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#WritingWednesday: Write First, Edit Later.

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  • Tip Bones

One of the biggest mistakes any writer can make—novice or seasoned—is editing as you go. The point of a first draft being is to be messy. Your first draft should be chaotic, make no sense, be riddled with mistakes, because the hardest part of writing is getting the complex thoughts in your head into a cohesive and coherent story or piece of content on paper. So no first draft should ever be polished.

If you find yourself writing a few sentences, a paragraph, even a page and going back to edit it over: stop. Let it be. Let the words you just put to page rest in your mind and ruminate as you move on with the piece of work. It’s hard to see the faults of your work when you’ve just written it. Just like a former tip I’ve shared:  when you've hit a wall, walk away from your work and come back with a fresh pair of eyes. The same applies to editing.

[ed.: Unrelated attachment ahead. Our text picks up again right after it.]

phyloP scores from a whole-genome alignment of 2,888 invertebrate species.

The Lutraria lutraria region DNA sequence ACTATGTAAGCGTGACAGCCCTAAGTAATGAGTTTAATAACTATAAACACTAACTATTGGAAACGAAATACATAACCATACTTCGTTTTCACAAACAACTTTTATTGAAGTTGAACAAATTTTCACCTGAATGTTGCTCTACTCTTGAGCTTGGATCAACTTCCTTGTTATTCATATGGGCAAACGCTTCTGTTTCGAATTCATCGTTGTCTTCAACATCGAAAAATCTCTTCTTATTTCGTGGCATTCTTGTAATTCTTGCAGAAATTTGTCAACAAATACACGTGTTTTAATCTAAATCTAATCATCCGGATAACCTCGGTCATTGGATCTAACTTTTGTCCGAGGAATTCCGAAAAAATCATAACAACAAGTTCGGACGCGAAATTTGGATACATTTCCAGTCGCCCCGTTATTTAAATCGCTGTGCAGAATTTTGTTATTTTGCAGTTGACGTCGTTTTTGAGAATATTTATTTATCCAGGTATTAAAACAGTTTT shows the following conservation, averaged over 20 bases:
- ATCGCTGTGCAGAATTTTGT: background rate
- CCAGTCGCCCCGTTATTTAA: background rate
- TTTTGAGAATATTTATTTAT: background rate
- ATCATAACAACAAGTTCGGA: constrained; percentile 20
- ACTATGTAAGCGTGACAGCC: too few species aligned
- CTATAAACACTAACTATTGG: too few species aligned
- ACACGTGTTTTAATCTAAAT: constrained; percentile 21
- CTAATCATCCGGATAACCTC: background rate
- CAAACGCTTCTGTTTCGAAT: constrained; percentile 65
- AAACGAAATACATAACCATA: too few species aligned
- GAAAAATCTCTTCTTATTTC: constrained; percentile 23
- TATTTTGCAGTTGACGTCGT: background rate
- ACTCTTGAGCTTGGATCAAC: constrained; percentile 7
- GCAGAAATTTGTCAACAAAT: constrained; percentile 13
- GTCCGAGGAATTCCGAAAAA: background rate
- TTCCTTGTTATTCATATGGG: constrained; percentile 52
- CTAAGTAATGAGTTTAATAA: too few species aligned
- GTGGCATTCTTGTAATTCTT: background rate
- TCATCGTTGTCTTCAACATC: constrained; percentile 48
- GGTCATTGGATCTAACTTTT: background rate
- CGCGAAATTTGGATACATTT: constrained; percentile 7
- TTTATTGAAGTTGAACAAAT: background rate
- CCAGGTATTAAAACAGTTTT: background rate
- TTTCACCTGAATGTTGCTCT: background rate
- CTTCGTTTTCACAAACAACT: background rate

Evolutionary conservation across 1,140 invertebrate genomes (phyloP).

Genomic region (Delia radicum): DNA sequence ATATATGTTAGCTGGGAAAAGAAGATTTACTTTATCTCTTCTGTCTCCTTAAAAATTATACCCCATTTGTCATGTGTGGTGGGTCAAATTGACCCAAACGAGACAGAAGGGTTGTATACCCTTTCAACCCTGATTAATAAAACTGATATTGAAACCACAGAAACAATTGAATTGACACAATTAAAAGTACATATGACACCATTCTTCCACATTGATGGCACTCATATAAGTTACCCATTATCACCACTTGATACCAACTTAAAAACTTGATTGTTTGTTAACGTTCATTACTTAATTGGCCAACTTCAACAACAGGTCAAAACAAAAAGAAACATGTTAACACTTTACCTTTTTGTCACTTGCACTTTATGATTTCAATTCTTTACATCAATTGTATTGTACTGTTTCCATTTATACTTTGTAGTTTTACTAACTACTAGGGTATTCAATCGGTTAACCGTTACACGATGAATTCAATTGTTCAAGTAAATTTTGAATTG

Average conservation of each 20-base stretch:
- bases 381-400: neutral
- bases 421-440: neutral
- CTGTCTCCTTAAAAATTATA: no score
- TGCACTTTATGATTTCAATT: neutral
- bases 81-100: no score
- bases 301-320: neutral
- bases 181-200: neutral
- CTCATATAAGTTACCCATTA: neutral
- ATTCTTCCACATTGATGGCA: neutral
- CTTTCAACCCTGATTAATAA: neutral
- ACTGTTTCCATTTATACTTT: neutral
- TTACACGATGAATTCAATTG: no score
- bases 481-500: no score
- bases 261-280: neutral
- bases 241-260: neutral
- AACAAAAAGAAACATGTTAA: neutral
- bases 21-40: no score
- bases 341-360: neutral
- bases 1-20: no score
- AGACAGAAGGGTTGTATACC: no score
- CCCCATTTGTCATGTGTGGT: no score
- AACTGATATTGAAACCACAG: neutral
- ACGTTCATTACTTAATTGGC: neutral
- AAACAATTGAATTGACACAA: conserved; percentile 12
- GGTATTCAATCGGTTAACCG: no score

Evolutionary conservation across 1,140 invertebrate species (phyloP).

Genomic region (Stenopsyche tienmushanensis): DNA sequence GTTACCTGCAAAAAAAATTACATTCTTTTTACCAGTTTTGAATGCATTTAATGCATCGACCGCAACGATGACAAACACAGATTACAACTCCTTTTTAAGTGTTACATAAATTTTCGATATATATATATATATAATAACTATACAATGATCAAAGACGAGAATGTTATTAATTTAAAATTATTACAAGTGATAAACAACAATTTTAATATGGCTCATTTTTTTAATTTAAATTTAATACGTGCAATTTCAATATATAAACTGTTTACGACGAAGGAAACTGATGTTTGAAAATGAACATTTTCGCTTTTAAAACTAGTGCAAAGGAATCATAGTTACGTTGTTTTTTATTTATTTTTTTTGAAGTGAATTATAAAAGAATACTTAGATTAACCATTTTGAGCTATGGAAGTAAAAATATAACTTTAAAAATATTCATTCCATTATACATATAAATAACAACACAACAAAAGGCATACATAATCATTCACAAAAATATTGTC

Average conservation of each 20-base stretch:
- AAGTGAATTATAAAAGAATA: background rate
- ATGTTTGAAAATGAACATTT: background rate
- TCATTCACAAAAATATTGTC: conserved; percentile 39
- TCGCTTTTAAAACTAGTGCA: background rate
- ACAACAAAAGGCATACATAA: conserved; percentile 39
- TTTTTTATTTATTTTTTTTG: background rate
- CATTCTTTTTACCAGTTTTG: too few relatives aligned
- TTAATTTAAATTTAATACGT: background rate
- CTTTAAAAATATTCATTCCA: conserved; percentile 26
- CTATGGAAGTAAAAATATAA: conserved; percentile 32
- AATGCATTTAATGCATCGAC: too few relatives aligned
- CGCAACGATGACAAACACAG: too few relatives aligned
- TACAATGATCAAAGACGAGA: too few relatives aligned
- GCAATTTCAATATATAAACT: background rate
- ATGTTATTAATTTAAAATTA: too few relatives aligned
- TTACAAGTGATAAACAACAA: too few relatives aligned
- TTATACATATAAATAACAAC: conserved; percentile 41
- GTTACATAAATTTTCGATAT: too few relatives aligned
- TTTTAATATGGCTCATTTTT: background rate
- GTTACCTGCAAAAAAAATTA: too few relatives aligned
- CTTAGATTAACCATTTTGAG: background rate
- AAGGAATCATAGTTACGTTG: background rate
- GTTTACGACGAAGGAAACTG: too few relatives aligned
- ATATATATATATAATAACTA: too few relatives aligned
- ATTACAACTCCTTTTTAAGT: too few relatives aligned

Writing isn’t a race (unless you’re on a strict deadline from a publisher or client, but that’s when you need to give yourself ample time to write and really buckle down). You should be able to write at your own pace and just let the words flow without stifling yourself by over thinking what’s already on the page. There will be time for overthinking. And often what you write next can give you the answers to how to improve the things you wrote before, because you’ll have more clarity about the direction you’re going with your work.

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